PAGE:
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In 1911 the contents of the Paris Opera House are being auctioned off. Present are the auctioneer, porters and bidders. Raoul, now aged considerably, is seventy years old and in a wheelchair, buys a poster and a music box. As the auctioneer precedes to display the Opera House chandelier ("Lot 666..." See note), he explains that it is connected with the legend of The Phantom of the Opera. When the auctioneer turns on the chandelier there is a flash of light.  The audience is flung back in time, when the Paris Opera was at its height. [Overture]


When the lights return the chandelier is now back in its original position. We are also thrust in the middle of a rehearsal for the opera Hannibal. [The Dress Rehearsal for Hannibal] Monsieur Lefèvre, the retiring manager of the Opera, is showing the two new managers, Monsieur Firmin and André, the great stage. As the prima donna, Carlotta, is singing, a backdrop falls to the floor, nearly killing her. The cry is raised, "It's The Phantom of the Opera!" Upset, Carlotta refuses to sing and storms of stage. Meg Giry, daughter of the ballet mistress, Madame Giry, suggests her friend, Christine Daaé, take Carlotta's place. Christine has been taking lessons from a mysterious new teacher.  Monsieur Lefèvre is hesitant to try this new star but reluctantly gives in. [Think of me--as Christine sings the scenery transforms from rehearsal to the performance].

At her triumph in the Opera, is Raoul, a nobleman and patron of the Opera. Raoul recognizes Christine as a childhood friend. After her triumph Christine and Meg walk into Christine's Dressing room and Christine becomes frightened because she hears the Phantom calling her. [Angel of Music]  He comes backstage after the performance to escort her to dinner, [Little Lotte] but Christine tells him she cannot go, because her teacher, "The Angel of Music," is very strict.

When Raoul leaves Christine's room, the Phantom appears. [The Mirror (Angel of Music)]  The Phantom starts to sing and Christine is lured into the bowels of the Opera House, where the Phantom will continue her lessons.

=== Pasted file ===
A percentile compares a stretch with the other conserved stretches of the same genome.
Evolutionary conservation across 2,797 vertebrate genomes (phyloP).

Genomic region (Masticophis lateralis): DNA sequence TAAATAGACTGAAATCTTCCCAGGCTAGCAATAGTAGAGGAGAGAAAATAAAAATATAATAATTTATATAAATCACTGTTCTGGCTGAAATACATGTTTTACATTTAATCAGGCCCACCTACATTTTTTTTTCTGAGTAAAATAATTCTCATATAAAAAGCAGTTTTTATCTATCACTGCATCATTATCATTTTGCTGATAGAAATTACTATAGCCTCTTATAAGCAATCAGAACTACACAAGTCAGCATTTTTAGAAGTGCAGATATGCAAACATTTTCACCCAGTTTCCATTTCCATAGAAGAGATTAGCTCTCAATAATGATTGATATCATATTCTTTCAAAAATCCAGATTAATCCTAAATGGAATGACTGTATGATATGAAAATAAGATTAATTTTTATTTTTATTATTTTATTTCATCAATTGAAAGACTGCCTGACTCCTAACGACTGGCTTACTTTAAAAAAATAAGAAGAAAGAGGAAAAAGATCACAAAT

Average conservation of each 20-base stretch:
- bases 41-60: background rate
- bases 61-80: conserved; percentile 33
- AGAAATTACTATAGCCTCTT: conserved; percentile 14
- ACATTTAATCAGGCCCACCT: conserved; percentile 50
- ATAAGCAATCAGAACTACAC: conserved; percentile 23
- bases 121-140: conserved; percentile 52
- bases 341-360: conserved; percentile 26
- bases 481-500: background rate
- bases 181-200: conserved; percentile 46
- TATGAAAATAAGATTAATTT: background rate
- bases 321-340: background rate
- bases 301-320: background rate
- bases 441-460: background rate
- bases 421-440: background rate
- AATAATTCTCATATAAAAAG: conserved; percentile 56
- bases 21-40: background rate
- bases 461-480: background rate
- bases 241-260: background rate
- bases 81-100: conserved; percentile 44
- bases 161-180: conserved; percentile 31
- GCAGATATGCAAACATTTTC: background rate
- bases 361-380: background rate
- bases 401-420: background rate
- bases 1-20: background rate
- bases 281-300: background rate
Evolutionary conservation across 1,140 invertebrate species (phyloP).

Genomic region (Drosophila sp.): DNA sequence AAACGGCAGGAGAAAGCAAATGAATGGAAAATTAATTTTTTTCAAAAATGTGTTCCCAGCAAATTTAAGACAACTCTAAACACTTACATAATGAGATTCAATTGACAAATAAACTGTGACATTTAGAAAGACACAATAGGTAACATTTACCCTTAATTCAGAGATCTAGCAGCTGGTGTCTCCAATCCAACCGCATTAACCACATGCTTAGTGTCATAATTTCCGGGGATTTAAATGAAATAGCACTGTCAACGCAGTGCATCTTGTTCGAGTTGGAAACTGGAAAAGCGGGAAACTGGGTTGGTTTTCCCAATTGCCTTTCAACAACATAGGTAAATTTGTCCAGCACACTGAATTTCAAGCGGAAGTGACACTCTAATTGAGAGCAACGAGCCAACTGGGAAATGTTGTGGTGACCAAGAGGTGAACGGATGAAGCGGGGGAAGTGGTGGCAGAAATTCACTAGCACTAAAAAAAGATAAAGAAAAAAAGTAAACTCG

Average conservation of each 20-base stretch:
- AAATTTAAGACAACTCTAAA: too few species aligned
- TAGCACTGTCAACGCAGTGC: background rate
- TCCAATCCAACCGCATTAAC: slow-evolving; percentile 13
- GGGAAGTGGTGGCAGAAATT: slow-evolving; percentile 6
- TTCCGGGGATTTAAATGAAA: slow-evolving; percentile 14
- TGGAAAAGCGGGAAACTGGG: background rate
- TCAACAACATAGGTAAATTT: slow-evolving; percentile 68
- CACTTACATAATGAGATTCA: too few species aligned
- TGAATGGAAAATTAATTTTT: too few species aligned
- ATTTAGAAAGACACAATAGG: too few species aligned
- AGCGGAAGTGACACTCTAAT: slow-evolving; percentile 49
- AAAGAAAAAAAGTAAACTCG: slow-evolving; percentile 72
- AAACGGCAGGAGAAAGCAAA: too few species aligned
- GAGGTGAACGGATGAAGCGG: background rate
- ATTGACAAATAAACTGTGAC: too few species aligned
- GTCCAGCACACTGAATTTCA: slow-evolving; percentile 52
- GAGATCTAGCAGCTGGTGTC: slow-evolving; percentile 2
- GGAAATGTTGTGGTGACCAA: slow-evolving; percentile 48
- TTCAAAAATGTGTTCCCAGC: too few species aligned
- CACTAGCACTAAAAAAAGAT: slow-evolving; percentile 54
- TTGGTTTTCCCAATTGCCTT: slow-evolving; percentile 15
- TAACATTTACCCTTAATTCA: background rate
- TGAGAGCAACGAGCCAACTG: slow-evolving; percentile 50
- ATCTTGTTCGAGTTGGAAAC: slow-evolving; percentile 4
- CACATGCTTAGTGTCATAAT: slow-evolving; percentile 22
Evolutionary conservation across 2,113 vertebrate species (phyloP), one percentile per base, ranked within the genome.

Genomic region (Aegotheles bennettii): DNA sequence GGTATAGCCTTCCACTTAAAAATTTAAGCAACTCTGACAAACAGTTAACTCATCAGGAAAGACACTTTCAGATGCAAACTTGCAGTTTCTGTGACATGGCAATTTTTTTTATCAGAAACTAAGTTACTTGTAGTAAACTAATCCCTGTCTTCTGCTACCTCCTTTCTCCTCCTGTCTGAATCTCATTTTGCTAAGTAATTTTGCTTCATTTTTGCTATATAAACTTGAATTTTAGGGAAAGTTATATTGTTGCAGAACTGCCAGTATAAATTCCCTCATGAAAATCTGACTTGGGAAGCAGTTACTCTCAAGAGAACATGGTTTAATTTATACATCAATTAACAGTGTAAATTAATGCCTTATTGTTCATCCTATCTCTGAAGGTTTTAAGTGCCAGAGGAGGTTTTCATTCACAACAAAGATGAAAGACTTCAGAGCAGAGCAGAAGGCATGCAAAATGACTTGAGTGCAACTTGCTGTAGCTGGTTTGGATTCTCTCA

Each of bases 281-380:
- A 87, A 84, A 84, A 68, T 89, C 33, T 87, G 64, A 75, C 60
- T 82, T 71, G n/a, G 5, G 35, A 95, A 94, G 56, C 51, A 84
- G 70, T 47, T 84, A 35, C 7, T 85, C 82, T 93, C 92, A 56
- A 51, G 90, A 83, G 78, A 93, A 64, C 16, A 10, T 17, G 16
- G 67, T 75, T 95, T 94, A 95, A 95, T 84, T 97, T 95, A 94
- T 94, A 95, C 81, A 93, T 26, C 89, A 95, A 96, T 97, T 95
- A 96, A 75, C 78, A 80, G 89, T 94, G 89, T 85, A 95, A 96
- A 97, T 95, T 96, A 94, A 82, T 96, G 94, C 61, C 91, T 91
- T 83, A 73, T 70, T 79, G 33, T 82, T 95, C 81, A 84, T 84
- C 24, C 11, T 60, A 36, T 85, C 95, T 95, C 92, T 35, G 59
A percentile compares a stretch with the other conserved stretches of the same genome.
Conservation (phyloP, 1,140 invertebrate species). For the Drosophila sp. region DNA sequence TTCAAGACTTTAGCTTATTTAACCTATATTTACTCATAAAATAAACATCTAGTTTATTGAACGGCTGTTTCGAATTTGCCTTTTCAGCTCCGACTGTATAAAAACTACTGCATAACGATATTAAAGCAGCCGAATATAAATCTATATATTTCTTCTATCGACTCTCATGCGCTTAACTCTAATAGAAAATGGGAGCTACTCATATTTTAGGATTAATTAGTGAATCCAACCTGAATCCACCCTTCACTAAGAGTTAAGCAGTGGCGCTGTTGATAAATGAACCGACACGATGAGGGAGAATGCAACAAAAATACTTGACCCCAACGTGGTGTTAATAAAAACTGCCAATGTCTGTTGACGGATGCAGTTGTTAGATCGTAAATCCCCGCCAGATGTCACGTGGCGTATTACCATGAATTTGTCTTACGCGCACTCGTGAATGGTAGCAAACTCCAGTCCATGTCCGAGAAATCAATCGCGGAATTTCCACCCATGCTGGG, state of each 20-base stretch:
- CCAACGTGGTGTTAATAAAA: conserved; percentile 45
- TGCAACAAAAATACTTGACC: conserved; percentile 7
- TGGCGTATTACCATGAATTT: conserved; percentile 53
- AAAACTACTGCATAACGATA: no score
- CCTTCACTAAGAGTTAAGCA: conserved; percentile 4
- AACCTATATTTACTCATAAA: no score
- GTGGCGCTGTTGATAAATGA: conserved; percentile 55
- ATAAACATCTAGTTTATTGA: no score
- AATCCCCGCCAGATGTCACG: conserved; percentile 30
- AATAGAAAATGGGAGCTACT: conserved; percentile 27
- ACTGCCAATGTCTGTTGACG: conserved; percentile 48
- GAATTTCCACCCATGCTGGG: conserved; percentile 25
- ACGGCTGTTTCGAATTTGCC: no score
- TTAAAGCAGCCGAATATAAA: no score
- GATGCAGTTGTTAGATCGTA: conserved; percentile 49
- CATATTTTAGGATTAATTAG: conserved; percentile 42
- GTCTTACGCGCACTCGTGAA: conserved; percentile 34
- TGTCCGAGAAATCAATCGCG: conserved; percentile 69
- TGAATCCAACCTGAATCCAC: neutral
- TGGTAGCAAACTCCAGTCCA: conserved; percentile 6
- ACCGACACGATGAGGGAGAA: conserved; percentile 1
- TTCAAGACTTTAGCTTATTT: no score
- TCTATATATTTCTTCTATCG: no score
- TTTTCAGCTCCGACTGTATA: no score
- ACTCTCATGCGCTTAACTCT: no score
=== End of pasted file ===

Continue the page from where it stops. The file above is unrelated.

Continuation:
He leads her to his underground lair [The Phantom of the Opera], where she sees a frightening vision of herself in a wedding gown. She faints [The Music of the Night], only to be awakened several hours later by the Phantom's music on the organ. Creeping up behind him, she rips off his mask. [Stranger than you Dreamt it] Horrified, he takes her back to the surface.

The Phantom has sent notes to both the managers of the Opera, as well as Raoul, Madame Giry and Carlotta, which give instructions that Christine will have the lead in the new opera, Il Muto. [Notes / Prima Donna] The manager's refuse to give in to the Phantom's demands.

Il Muto proceeds as planned, with Carlotta in the lead, and Christine in a secondary role. [Poor Fool...]  As promised, disaster strikes - the stage hand, Joseph Buquet, is killed, and Carlotta's voice is stolen.

In the confusion, Raoul and Christine escape to the roof of the Opera House. There, with all of Paris around them, they pledge their love to one another. [All I ask of You] They cannot see the Phantom overhearing their vows of love. Enraged at Christine's betrayal, the Phantom causes the final disaster of the night - the mighty chandelier comes crashing to the stage floor. [All I ask of You Reprise]


[ Entr'acte]

The second act opens at a grand Masquerade Ball, held on the steps of the Paris Opera House. [Masquerade]   No one has heard from the Phantom in six months. Christine and Raoul are engaged, but are keeping it a secret; Christine keeps her engagement ring on a chain around her neck.

Suddenly, the Phantom appears, disguised as The Red Death, and delivers to the managers a score from his opera, Don Juan Triumphant. [Chains] The Phantom also notices that Christine is wearing Raoul's engagement ring and rips it off her neck.

At first, the managers refuse to perform the strange, disturbing opera. Then, with the help of Raoul, they devise a plan to trap the Phantom, using Christine as bait. Plans for Don Juan Triumphant, and the trap, are made.

Christine visits the grave of her father. [The Graveyard] [Wishing You were Somehow Here Again]  There on the grave stands the Phantom, beckoning her to join him. [Wandering Child.../Bravo, Monsieur]  Raoul appears and takes her away.

At last, the opening night of Don Juan Triumphant arrives. The theater is surrounded by guards and police, eager to catch the Phantom. As the opera comes to its end, the Phantom takes the place of Piangi, the lead singer. [The Point of No Return] He confronts Christine on stage during the performance, and escapes with her once more to his labyrinth below the Opera House. [Down Once More]

In a last confrontation, the Phantom gives Christine a choice: stay with him forever, or he will kill Raoul. [**Track Down This Murderer** **The Phantom's Lair**]  Her decision brings to an end the story of The Phantom of the Opera.

*"Lot 666..." If you notice that the numbers, 666, represent the sign of the devil.  What Andrew Lloyd Webber was aiming for was to show that this chandelier represents something evil.  By having the auctioneer say that this is Lot 666 Andrew is foreshadowing that the chandelier will be used for something terrible.  This is best shown by having the Phantom cut down the chandelier right after the Production of Il Muto*

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**In my encounters with sets of the soundtracks and programs for the productions I have found that the final song in Canada is called, "The Phantom's Lair." In the United States and mostly elsewhere it is called, "Track Down This Murderer."**